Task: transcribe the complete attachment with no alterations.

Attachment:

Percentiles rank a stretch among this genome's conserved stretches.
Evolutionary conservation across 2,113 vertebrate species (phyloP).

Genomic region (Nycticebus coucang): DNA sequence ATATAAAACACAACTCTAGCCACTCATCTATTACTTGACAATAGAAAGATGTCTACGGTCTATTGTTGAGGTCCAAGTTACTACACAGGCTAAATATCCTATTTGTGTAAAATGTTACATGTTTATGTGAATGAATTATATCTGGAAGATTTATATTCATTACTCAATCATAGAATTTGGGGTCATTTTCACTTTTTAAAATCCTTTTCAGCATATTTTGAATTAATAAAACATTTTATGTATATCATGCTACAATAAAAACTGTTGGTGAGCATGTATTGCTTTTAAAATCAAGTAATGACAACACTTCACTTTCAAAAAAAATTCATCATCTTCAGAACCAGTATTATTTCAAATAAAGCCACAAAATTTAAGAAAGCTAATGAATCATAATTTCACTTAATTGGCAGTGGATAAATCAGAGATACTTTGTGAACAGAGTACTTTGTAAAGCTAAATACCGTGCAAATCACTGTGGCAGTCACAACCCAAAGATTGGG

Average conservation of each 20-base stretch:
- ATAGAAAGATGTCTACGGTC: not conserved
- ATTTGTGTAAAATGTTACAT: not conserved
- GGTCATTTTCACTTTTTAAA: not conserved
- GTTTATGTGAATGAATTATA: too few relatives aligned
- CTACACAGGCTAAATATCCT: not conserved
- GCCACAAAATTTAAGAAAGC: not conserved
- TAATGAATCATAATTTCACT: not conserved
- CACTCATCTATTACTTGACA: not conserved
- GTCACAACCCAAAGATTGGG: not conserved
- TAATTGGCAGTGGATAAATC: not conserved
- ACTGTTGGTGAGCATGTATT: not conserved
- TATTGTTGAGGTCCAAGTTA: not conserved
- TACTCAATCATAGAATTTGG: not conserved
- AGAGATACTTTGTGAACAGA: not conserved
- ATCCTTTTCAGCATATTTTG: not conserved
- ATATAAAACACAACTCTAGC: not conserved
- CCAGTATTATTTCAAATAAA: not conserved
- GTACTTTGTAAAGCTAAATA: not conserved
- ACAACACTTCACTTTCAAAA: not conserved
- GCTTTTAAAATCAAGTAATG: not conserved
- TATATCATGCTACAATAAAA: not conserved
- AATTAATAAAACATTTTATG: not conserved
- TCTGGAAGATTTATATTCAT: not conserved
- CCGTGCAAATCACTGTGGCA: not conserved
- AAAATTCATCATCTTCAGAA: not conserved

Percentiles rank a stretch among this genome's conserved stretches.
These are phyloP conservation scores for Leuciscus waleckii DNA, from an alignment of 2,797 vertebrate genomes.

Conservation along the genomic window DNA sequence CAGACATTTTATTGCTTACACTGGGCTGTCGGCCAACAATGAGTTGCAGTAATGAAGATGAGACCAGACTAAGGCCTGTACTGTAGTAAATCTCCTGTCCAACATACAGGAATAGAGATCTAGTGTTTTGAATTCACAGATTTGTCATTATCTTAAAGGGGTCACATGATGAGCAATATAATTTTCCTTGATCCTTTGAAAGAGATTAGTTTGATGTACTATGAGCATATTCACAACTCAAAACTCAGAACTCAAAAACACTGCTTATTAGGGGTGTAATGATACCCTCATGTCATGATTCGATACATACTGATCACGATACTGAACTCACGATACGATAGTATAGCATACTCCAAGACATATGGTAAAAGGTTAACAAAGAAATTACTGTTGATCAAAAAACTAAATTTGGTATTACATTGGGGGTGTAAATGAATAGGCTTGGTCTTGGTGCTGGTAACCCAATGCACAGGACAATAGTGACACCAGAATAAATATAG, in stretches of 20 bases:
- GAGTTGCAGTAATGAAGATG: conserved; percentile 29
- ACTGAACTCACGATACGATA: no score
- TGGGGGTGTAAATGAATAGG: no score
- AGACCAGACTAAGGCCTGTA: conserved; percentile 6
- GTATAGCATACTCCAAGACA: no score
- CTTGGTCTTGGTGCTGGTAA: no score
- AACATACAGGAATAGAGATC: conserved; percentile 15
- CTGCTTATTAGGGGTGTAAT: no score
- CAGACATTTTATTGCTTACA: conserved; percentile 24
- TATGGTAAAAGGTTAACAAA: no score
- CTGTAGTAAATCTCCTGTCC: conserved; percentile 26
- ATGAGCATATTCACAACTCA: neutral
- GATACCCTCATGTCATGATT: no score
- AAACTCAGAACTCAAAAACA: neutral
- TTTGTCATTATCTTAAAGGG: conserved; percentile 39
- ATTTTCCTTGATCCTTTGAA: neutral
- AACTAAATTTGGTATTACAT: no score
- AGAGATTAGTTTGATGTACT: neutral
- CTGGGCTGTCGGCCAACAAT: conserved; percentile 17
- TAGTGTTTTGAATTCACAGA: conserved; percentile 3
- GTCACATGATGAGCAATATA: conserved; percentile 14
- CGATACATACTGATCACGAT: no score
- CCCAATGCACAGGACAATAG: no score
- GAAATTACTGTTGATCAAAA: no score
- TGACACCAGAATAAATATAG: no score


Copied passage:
Percentiles rank a stretch among this genome's conserved stretches.
Evolutionary conservation across 2,113 vertebrate species (phyloP).

Genomic region (Nycticebus coucang): DNA sequence ATATAAAACACAACTCTAGCCACTCATCTATTACTTGACAATAGAAAGATGTCTACGGTCTATTGTTGAGGTCCAAGTTACTACACAGGCTAAATATCCTATTTGTGTAAAATGTTACATGTTTATGTGAATGAATTATATCTGGAAGATTTATATTCATTACTCAATCATAGAATTTGGGGTCATTTTCACTTTTTAAAATCCTTTTCAGCATATTTTGAATTAATAAAACATTTTATGTATATCATGCTACAATAAAAACTGTTGGTGAGCATGTATTGCTTTTAAAATCAAGTAATGACAACACTTCACTTTCAAAAAAAATTCATCATCTTCAGAACCAGTATTATTTCAAATAAAGCCACAAAATTTAAGAAAGCTAATGAATCATAATTTCACTTAATTGGCAGTGGATAAATCAGAGATACTTTGTGAACAGAGTACTTTGTAAAGCTAAATACCGTGCAAATCACTGTGGCAGTCACAACCCAAAGATTGGG

Average conservation of each 20-base stretch:
- ATAGAAAGATGTCTACGGTC: not conserved
- ATTTGTGTAAAATGTTACAT: not conserved
- GGTCATTTTCACTTTTTAAA: not conserved
- GTTTATGTGAATGAATTATA: too few relatives aligned
- CTACACAGGCTAAATATCCT: not conserved
- GCCACAAAATTTAAGAAAGC: not conserved
- TAATGAATCATAATTTCACT: not conserved
- CACTCATCTATTACTTGACA: not conserved
- GTCACAACCCAAAGATTGGG: not conserved
- TAATTGGCAGTGGATAAATC: not conserved
- ACTGTTGGTGAGCATGTATT: not conserved
- TATTGTTGAGGTCCAAGTTA: not conserved
- TACTCAATCATAGAATTTGG: not conserved
- AGAGATACTTTGTGAACAGA: not conserved
- ATCCTTTTCAGCATATTTTG: not conserved
- ATATAAAACACAACTCTAGC: not conserved
- CCAGTATTATTTCAAATAAA: not conserved
- GTACTTTGTAAAGCTAAATA: not conserved
- ACAACACTTCACTTTCAAAA: not conserved
- GCTTTTAAAATCAAGTAATG: not conserved
- TATATCATGCTACAATAAAA: not conserved
- AATTAATAAAACATTTTATG: not conserved
- TCTGGAAGATTTATATTCAT: not conserved
- CCGTGCAAATCACTGTGGCA: not conserved
- AAAATTCATCATCTTCAGAA: not conserved

Percentiles rank a stretch among this genome's conserved stretches.
These are phyloP conservation scores for Leuciscus waleckii DNA, from an alignment of 2,797 vertebrate genomes.

Conservation along the genomic window DNA sequence CAGACATTTTATTGCTTACACTGGGCTGTCGGCCAACAATGAGTTGCAGTAATGAAGATGAGACCAGACTAAGGCCTGTACTGTAGTAAATCTCCTGTCCAACATACAGGAATAGAGATCTAGTGTTTTGAATTCACAGATTTGTCATTATCTTAAAGGGGTCACATGATGAGCAATATAATTTTCCTTGATCCTTTGAAAGAGATTAGTTTGATGTACTATGAGCATATTCACAACTCAAAACTCAGAACTCAAAAACACTGCTTATTAGGGGTGTAATGATACCCTCATGTCATGATTCGATACATACTGATCACGATACTGAACTCACGATACGATAGTATAGCATACTCCAAGACATATGGTAAAAGGTTAACAAAGAAATTACTGTTGATCAAAAAACTAAATTTGGTATTACATTGGGGGTGTAAATGAATAGGCTTGGTCTTGGTGCTGGTAACCCAATGCACAGGACAATAGTGACACCAGAATAAATATAG, in stretches of 20 bases:
- GAGTTGCAGTAATGAAGATG: conserved; percentile 29
- ACTGAACTCACGATACGATA: no score
- TGGGGGTGTAAATGAATAGG: no score
- AGACCAGACTAAGGCCTGTA: conserved; percentile 6
- GTATAGCATACTCCAAGACA: no score
- CTTGGTCTTGGTGCTGGTAA: no score
- AACATACAGGAATAGAGATC: conserved; percentile 15
- CTGCTTATTAGGGGTGTAAT: no score
- CAGACATTTTATTGCTTACA: conserved; percentile 24
- TATGGTAAAAGGTTAACAAA: no score
- CTGTAGTAAATCTCCTGTCC: conserved; percentile 26
- ATGAGCATATTCACAACTCA: neutral
- GATACCCTCATGTCATGATT: no score
- AAACTCAGAACTCAAAAACA: neutral
- TTTGTCATTATCTTAAAGGG: conserved; percentile 39
- ATTTTCCTTGATCCTTTGAA: neutral
- AACTAAATTTGGTATTACAT: no score
- AGAGATTAGTTTGATGTACT: neutral
- CTGGGCTGTCGGCCAACAAT: conserved; percentile 17
- TAGTGTTTTGAATTCACAGA: conserved; percentile 3
- GTCACATGATGAGCAATATA: conserved; percentile 14
- CGATACATACTGATCACGAT: no score
- CCCAATGCACAGGACAATAG: no score
- GAAATTACTGTTGATCAAAA: no score
- TGACACCAGAATAAATATAG: no score